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Pollution Prevention and Control Technologies for Plating Operations


Section 3 - Chemical Recovery

3.7 REVERSE OSMOSIS

3.7.2 Development and Commercialization

Reverse osmosis is a relatively mature technology, having the distinction of being the first membrane-based separation technology to be widely commercialized (ref. 380). Much of the early developmental work for this technology took place in the late 1950ís and the 1960ís and focused on desalination for drinking water supplies. This work was sponsored by the U.S. Department of the Interior, Office of Saline Water (ref. 380). The spiral-wound element, which is the building block of modern recovery units was developed in 1963 (ref. 380). The first large industrial application of RO occurred in 1970 when a 100,000 gpd system was placed into operation at Texas Instrumentsí (TI) electronic manufacturing facility in Dallas, TX. The application at TI was the purification of municipal water for use in manufacturing. Now, essentially all electronics plants in the U.S. use RO for this purpose (ref. 65). The first RO metal finishing application for chemical recovery that was identified in the literature occurred in 1974, which was applied to copper cyanide (ref. 382). Other applications during the 1970ís and 1980ís included: bright nickel, Watts nickel, acid copper, acid zinc, and end-of-pipe effluent polishing. In 1976 the USEPA sponsored a series of experiments to evaluate the application of RO to plating chemical recovery. These experiments evaluated the performance and life-spans of membranes that were commercially available at the time (ref. 382).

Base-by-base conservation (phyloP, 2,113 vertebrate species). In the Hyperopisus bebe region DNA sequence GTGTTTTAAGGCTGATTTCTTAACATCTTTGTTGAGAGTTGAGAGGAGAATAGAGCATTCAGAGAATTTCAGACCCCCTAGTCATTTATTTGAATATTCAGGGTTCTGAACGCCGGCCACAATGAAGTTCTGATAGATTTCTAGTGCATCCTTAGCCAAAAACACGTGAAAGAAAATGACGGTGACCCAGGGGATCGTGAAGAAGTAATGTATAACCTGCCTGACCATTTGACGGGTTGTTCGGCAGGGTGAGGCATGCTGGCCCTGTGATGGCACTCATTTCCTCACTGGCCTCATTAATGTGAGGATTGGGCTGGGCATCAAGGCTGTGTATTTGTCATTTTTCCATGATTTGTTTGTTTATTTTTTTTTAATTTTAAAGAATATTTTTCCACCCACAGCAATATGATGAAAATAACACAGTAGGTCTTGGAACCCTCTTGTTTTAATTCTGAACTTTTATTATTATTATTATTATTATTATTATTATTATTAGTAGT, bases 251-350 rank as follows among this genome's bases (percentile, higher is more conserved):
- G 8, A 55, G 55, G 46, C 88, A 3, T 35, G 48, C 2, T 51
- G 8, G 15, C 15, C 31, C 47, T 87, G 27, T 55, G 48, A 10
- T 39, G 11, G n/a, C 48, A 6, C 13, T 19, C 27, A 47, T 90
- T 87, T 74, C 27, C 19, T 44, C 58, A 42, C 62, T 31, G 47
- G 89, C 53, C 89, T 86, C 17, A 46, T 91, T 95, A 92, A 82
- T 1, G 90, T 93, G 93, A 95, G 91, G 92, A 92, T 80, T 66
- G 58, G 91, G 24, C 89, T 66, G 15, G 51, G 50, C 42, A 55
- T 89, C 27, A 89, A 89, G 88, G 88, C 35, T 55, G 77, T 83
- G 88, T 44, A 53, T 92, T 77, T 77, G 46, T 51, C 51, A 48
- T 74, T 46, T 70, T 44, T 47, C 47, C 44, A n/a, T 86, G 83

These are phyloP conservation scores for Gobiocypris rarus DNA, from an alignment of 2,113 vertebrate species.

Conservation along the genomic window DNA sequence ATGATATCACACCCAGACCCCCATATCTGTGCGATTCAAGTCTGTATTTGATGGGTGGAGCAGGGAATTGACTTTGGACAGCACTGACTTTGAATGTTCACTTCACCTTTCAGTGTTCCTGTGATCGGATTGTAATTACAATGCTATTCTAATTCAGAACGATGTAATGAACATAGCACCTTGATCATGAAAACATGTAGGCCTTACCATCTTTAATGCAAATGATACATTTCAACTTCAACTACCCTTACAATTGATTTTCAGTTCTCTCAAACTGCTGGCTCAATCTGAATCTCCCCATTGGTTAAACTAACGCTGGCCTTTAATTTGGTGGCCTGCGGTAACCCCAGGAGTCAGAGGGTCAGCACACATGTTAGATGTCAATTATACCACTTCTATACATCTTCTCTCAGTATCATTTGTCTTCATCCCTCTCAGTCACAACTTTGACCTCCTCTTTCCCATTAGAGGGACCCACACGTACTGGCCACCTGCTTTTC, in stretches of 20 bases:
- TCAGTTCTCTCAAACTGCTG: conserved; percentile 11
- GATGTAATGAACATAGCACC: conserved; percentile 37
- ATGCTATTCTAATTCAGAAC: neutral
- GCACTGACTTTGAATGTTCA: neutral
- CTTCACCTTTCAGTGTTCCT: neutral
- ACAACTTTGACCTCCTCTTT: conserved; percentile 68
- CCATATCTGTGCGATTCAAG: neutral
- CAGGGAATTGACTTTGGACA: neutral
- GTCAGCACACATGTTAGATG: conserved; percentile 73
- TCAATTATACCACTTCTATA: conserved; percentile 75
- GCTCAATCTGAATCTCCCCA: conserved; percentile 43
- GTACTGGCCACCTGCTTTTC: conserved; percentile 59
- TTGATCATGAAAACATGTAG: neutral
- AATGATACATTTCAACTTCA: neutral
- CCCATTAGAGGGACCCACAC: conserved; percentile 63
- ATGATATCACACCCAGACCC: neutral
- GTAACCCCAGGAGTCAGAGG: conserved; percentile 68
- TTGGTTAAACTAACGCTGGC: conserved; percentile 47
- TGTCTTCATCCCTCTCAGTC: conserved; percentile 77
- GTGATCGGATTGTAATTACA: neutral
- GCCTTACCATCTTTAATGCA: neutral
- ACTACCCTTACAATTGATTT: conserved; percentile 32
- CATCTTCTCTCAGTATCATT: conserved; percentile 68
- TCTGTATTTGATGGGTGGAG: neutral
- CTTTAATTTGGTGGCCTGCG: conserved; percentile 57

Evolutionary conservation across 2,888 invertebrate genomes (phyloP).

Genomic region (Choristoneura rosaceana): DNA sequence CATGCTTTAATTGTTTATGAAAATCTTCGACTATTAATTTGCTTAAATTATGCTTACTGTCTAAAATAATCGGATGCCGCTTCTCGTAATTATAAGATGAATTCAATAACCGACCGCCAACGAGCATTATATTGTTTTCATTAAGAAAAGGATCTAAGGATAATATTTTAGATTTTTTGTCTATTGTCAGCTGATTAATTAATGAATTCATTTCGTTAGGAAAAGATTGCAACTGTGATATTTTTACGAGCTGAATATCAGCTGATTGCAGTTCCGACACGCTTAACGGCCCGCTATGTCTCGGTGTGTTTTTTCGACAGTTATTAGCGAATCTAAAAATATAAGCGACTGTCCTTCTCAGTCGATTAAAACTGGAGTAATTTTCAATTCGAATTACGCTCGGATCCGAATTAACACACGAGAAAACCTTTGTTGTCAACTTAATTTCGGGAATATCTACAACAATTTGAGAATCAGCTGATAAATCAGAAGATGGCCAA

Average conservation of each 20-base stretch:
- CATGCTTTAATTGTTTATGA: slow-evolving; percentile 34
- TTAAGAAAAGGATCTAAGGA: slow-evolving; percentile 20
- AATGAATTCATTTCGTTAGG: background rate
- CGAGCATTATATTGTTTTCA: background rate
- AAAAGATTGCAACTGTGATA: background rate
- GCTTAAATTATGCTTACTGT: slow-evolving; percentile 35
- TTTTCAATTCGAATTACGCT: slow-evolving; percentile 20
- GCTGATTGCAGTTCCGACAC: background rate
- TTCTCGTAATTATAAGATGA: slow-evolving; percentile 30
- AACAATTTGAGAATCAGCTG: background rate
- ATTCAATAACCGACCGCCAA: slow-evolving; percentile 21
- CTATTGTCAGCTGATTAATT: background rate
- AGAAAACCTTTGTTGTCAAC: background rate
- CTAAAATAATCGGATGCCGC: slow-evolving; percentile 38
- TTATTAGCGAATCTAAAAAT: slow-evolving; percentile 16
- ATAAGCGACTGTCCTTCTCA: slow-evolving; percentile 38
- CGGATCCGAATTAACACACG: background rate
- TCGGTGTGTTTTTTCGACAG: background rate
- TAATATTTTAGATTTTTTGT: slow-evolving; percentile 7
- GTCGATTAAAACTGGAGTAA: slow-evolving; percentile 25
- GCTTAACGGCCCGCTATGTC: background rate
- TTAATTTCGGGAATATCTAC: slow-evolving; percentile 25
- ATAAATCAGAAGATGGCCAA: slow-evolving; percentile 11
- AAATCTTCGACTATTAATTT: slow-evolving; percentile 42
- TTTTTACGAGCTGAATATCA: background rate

Metal finishing applications of RO are very limited in comparison to those of desalination and other industrial applications. Worldwide, there are approximately 1,500 RO desalinating plants with a total capacity of more than 750 million gallons per day. Estimated RO membrane sales were approximately $118 million in 1988. Of these sales, Osmonics, one of the largest U.S. manufacturerís of RO equipment for the plating industry, accounted for $3 million (ref. 380). Osmonicís sales figures include not only the metal finishing industry applications, but also a range of other industries, including: food, beverage, dairy, chemical processing, and textile manufacturing. There are approximately 20 companies that manufacture and/or sell RO and ultrafiltration equipment to the U.S. plating industry (ref. 421). Of these companies, five responded to the NCMS vendors survey, but only four provided data on the number of systems they have sold within the metal finishing industry. The total number of systems sold by these four companies is 15, with nine units applied to chemical recovery, five applied to reuse of wastewater and one applied to raw water treatment. These numbers significantly understate the total number of RO units in use in the metal finishing industry because two major manufacturers (Osmonics and Ionics) did not provide data.


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